LINE has no rivals in Japan
Speaking of messaging apps in Japan, there is no contender for LINE. I know WhatsApp and WeChat are the global standard, but they are hardly a contender for the Japanese. Instead, LINE has a dominant share in Japan. LINE has almost 86 million MAUs in a population of nearly 120 million. This is really the only app everyone, from children to older people, uses daily in Japan.
LINE is supposed to merge with Z Holdings in 2021. Z Holdings owns Yahoo! Japan, and the Yahoo! brand still has retained sway over many Japanese people, unlike foreign countries. The biggest shareholder of Z Holdings is SoftBank, a multinational conglomerate holding company led by Masa (Masayoshi Son).
LINE has no rival in the field of messaging apps in Japan. Therefore, LINE has tried to expand its products and services by taking advantage of the existed enormous users. LINE already released several businesses like music streaming, financial services, Saas business for the company, etc. I anticipate they will positively release more innovative services in the days ahead.
What app will run rampant?
Based on the trends of 2020, I want to anticipate what kind of apps will become popular this year in Japan. In my opinion, there are significant trends such as “mental health management,” “live streaming,” and “cashless payment” in 2021.
This pandemic has forced many people to stay at home. As a result, it is said that many people have a mental health problem around the world now. Some of them are looking to manage their mental health by taking advantage of the functionality of apps.
For example, the sleep-improvement app “Loóna” is popular in the US. According to its own announcement, the average conversion rate from free trial to paid subscription was 52.5 percent. The company says the app is supposed to become a new type of app that can manage the mood by expanding the range of management from the current bed scene. I guess they noticed the importance of mood or mental health management. Some companies might start to provide this kind of app to their employees as a benefits package.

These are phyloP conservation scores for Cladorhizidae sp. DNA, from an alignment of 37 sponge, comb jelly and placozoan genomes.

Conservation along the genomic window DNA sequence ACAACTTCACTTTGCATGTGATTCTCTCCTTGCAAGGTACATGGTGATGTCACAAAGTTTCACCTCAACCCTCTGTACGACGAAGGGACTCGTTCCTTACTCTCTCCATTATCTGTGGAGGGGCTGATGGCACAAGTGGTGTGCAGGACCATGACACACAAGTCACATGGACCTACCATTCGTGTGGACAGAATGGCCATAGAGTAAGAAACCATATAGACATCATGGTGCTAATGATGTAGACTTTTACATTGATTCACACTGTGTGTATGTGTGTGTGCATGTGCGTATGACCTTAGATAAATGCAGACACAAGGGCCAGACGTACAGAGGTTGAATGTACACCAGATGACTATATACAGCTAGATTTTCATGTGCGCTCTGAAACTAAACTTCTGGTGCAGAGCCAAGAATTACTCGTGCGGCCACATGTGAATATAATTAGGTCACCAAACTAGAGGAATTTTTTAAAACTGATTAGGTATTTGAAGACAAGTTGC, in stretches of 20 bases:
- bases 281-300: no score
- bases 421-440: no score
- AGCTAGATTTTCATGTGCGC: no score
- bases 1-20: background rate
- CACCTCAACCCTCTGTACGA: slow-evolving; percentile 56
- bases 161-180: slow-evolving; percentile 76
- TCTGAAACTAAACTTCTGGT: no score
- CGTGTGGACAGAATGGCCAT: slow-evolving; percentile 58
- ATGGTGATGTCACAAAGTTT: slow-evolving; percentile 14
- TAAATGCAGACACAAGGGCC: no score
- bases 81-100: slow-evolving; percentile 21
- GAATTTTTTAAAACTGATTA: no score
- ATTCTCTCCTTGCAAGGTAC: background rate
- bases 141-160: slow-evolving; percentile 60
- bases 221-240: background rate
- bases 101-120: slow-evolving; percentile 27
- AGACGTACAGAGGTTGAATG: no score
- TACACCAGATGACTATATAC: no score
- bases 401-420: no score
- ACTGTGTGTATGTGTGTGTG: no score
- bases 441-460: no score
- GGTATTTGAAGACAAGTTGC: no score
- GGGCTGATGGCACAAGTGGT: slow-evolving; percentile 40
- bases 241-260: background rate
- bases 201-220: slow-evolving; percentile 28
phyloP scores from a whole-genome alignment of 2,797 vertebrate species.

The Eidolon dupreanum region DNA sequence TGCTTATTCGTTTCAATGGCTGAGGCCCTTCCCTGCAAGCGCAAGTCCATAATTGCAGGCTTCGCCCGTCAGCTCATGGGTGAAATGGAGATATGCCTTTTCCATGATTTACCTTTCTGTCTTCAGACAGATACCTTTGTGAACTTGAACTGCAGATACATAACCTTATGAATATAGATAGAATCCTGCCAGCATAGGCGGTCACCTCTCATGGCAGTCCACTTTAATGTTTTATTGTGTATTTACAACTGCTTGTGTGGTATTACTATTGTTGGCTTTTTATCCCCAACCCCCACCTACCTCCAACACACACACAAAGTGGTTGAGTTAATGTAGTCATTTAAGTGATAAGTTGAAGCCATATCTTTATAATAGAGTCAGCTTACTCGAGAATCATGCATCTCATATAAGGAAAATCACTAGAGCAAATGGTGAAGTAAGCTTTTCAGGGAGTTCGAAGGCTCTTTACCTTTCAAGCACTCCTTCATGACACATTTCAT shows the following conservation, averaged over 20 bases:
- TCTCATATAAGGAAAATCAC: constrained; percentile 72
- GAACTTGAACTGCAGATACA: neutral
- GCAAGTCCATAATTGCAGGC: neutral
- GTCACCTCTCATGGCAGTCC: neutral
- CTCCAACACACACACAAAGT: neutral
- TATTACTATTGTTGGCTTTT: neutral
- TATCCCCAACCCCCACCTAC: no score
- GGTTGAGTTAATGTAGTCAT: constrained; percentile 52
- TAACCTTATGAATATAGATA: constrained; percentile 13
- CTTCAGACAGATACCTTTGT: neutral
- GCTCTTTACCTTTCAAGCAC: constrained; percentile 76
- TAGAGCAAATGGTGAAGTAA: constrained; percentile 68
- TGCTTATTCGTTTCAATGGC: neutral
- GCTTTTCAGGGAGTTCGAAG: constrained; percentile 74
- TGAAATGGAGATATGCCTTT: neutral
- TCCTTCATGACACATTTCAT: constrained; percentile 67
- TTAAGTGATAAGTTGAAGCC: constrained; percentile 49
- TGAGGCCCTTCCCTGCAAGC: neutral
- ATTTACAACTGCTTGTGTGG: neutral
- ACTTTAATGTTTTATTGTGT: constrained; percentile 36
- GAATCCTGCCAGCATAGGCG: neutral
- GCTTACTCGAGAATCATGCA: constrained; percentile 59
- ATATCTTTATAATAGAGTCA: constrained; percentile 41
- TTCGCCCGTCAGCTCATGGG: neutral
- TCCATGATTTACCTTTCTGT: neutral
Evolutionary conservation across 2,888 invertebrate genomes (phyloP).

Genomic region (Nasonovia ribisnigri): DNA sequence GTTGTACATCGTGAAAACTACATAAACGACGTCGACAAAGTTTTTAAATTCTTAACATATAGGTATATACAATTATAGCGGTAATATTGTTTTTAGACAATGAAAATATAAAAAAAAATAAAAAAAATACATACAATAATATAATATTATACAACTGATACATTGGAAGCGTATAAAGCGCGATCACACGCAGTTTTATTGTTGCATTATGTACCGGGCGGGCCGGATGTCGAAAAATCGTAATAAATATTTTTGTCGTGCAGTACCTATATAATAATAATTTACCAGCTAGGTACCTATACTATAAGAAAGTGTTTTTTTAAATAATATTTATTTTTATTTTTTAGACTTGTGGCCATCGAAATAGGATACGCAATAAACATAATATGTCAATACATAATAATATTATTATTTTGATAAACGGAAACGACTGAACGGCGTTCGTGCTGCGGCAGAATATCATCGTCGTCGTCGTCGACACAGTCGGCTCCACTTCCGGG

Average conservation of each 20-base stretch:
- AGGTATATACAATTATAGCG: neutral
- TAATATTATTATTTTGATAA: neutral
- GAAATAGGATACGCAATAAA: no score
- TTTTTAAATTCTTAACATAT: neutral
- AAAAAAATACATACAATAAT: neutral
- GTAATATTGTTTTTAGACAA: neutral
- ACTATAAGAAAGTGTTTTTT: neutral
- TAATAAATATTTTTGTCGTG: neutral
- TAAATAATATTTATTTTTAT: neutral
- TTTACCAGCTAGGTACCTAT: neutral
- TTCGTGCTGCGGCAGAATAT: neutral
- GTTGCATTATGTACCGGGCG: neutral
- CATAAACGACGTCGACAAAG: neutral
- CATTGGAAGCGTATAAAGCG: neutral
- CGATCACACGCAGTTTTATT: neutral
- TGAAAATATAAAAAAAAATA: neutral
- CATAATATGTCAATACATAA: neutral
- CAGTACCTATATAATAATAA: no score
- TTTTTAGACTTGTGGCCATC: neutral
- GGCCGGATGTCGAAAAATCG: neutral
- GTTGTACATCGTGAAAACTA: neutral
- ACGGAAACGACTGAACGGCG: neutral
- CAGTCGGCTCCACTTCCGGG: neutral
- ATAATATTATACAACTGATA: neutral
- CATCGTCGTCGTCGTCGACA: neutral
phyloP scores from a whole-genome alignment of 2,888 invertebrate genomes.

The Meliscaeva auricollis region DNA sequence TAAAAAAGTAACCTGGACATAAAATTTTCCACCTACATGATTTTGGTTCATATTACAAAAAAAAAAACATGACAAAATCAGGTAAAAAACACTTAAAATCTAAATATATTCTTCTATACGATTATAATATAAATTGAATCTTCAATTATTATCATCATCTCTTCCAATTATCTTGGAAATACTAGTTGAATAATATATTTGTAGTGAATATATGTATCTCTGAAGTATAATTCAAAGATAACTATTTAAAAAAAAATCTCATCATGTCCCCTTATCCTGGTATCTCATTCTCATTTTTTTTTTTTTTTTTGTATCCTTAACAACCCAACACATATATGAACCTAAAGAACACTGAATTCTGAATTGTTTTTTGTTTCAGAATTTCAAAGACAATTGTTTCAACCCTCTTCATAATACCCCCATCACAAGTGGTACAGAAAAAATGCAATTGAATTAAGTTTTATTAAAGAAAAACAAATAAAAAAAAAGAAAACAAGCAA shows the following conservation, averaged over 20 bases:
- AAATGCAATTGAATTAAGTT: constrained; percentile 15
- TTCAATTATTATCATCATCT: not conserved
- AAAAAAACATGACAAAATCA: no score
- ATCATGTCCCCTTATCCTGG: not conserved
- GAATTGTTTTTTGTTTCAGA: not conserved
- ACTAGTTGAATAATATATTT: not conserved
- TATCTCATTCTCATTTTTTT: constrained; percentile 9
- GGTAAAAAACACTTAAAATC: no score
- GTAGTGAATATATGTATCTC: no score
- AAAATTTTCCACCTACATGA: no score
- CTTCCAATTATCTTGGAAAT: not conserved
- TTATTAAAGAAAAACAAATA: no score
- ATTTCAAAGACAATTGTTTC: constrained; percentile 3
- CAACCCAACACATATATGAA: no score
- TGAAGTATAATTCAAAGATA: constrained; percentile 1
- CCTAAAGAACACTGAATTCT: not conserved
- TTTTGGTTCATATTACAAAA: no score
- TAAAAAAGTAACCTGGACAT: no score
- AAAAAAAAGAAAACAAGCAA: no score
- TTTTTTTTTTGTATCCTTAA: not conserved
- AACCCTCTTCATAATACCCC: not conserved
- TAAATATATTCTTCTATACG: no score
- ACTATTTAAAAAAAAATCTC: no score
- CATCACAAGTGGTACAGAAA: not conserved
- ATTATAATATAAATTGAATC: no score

As you know, 5G is one of the biggest trends. I can say live streaming is one of the genres that can achieve its benefits. The so-called influencer usually markets the sponsor’s product or service on Instagram now, but as there are many best practices in China, I guess selling on live stream is becoming more prevalent. This kind of marketing method will become widespread over time. It seems that total compensation so-called Livers (performers) can earn from their fans during the live streaming of a show already runs to billions of yen (over $10 million) per month on the market. Young talented performers have been moving to the internet field from the traditional TV industry. Nobody can stop this movement. The leading apps in this field are 17 live, showroom, MIXCHANNEL, etc.
I expected cashless payment would grow with the trigger of the COVID-19 crisis. I have to say there are still many shops and restaurants that only accept cash in Japan, but the movement of cashless payment has been steadily growing as one sphere of the digital shift. PayPay (№3) has risen in prominence by surpassing other competitors like LINE Pay, Merpay, etc. PayPay has been ballooning by running out of enormous marketing costs, apparently bleeding red ink. The reason why PayPay can fight in this way is that the parent company is SoftBank. It is said that the winner-takes-all policy is the typical SoftBank’s strategy.
I expect we would go back to normal, step by step, thanks to the new vaccine creation for COVID-19. Even if that is the case, we will never forget the digital shift benefits during the stay-at-home period.
According to the research conducted by Adjust, Gen Z and Millennials are most likely to not hesitate to pay subscription fees for entertainment services like streaming. We are more than ever willing to pay for apps to make our daily life better and happier.
It’s getting difficult for publishers to profit from advertisements because iOS14 doesn’t allow targeting ads to work as before. The Japanese love iPhone. According to Statcounter Global Stat, the market share of iOS was 63.21 percent as of November 2020. In my opinion, many publishers will try to diversify their monetization from only advertisements to the subscription fee model as a strategy in 2021.